NextSharkNextShark.com
Latest Newsletter🍵 Monterey Park hero awardedRead

Article

Foreign tourists can still have sex outside marriage in Bali, governor says

via Hanging Gardens of Bali, Ubud, Pixabay
  • Foreigners visiting Bali will not be affected by Indonesia’s new law against extramarital sex, according to officials.

  • Last week, the country’s parliament passed legislation that punishes offenders with up to a year in prison.

  • Bali Gov. Wayan Koster said the province will remain “as usual” and advised against “misleading statements” regarding the new criminal code.

  • He also assured that there will be “no checks on marital statuses at tourist accommodations like hotels, villas, guest houses or spas, or inspections by public officials or community groups.”

  • Aside from banning sex out of wedlock, the new law also contains provisions against insulting the president and state institutions.

  • The law still needs to be signed by President Joko Widodo and will not come into effect for three years.

Asian America Daily - in under 5 minutes

Get our collection of Asian America's most essential stories, to your inbox daily, for free!

Unsure? Check out our Newsletter Archive

Foreigners visiting Bali will not be affected by Indonesia’s new law against extramarital sex, officials said.

The legislation, which was passed by the country’s parliament last week, punishes offenders with up to a year in prison. Those who cohabitate outside marriage may receive six months.

The law was previously reported to affect both citizens and foreigners. However, Bali — the country’s top tourist destination — will remain the way it is, according to its governor.

“Bali is (business) as usual — comfortable and safe to visit,” Gov. Wayan Koster said, as per CNN. “We look forward to welcoming visitors with our Balinese hospitality and advise all parties not to deliver misleading statements regarding the Indonesian criminal code that might disrupt Bali tourism.”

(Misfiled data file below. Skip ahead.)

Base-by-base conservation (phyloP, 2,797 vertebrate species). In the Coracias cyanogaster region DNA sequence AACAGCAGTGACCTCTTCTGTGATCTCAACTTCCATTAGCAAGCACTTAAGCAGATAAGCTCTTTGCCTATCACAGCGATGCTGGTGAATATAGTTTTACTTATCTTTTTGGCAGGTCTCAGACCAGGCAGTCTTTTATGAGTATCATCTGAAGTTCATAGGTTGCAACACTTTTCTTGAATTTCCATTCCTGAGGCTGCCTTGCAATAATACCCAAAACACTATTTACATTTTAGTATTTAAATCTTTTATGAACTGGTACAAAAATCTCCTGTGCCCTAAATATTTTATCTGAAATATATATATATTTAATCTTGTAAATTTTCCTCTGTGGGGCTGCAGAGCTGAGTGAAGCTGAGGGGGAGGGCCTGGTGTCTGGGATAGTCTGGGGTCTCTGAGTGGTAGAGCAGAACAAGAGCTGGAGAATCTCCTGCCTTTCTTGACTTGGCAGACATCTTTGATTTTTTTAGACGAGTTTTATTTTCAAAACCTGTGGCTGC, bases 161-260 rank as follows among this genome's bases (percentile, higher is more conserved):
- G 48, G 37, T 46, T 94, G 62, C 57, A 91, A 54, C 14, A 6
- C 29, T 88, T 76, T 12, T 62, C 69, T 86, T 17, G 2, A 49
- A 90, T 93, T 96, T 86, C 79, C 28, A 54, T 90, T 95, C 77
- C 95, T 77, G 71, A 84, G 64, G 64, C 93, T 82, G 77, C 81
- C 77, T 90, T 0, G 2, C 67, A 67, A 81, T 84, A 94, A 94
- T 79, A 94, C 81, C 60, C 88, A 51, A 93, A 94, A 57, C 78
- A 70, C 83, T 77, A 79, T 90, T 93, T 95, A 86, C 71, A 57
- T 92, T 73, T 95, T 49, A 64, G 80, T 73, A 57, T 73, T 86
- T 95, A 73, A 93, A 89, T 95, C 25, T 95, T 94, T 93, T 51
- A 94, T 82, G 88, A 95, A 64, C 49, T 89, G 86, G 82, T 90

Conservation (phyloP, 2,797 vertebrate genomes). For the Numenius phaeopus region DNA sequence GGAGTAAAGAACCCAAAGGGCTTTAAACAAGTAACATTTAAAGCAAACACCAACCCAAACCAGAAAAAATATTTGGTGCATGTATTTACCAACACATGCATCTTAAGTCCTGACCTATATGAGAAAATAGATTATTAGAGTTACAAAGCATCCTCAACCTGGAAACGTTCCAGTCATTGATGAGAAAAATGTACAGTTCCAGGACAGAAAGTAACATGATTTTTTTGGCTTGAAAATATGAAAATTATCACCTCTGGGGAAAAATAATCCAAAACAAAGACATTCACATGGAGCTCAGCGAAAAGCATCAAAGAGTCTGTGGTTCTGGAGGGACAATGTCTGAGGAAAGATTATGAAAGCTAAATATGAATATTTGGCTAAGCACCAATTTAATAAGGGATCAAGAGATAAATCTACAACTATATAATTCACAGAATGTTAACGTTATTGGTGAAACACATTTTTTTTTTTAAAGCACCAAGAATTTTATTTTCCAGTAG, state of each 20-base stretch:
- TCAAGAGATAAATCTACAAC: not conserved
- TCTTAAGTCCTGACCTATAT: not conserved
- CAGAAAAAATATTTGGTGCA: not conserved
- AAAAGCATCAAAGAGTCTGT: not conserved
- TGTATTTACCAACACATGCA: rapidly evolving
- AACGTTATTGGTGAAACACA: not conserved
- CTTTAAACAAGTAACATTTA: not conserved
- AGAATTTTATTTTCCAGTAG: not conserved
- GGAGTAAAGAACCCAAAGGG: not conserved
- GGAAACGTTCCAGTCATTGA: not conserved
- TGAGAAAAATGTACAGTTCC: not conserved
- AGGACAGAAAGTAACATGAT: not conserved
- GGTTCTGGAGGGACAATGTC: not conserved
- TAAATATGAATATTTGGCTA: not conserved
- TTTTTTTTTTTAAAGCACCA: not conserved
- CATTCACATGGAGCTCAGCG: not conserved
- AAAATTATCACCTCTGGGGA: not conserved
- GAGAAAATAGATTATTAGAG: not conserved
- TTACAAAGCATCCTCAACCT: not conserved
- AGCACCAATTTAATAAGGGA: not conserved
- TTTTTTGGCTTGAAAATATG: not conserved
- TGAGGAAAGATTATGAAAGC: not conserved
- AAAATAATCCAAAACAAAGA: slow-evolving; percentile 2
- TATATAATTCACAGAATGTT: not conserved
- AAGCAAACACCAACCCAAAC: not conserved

Indonesia is the world’s most populous Muslim-majority country. Bali, however, is predominantly Hindu, according to Al Jazeera.

Koster’s assurance follows an earlier clarification from Indonesia’s justice ministry, which stressed that foreigners “did not have to worry” about persecution. According to the governor, there will be “no checks on marital statuses at tourist accommodations like hotels, villas, guest houses or spas, or inspections by public officials or community groups.”

The new code, however, also includes provisions against insulting the president and state institutions. Civil rights groups have been airing concerns on possible misinterpretations of such provisions.

“There are least [sic] 88 articles containing broad provisions that could be misused and misinterpreted by both authorities and the public to criminalize those who peacefully express their opinions or exercise their rights to peaceful assembly and association,” Nurina Savitri, a campaign manager at Amnesty International Indonesia, told The Guardian. Among them is a provision that criminalizes “unsanctioned public demonstrations,” which could be used to ban peaceful assembly, she said.

Indonesia’s foreign ministry has reportedly summoned a United Nations official amid such concerns. However, a spokesperson said the organization should have consulted the government before expressing its misgivings.

“They should have come to consult, just like other international representatives. We hope they do not hasten to express views, or when there’s not enough information,” said Teuku Faizasyah, according to the South China Morning Post.

The new law still needs the seal of President Joko Widodo and will not come into effect for three years.

Support our Journalism with a Contribution

Many people might not know this, but despite our large and loyal following which we are immensely grateful for, NextShark is still a small bootstrapped startup that runs on no outside funding or loans.

Everything you see today is built on the backs of warriors who have sacrificed opportunities to help give Asians all over the world a bigger voice.

However, we still face many trials and tribulations in our industry, from figuring out the most sustainable business model for independent media companies to facing the current COVID-19 pandemic decimating advertising revenues across the board.

We hope you consider making a contribution so we can continue to provide you with quality content that informs, educates and inspires the Asian community. Even a $1 contribution goes a long way.  Thank you for everyone's support. We love you all and can't appreciate you guys enough.

Support NextShark

Mastercard, Visa, Amex, Discover, Paypal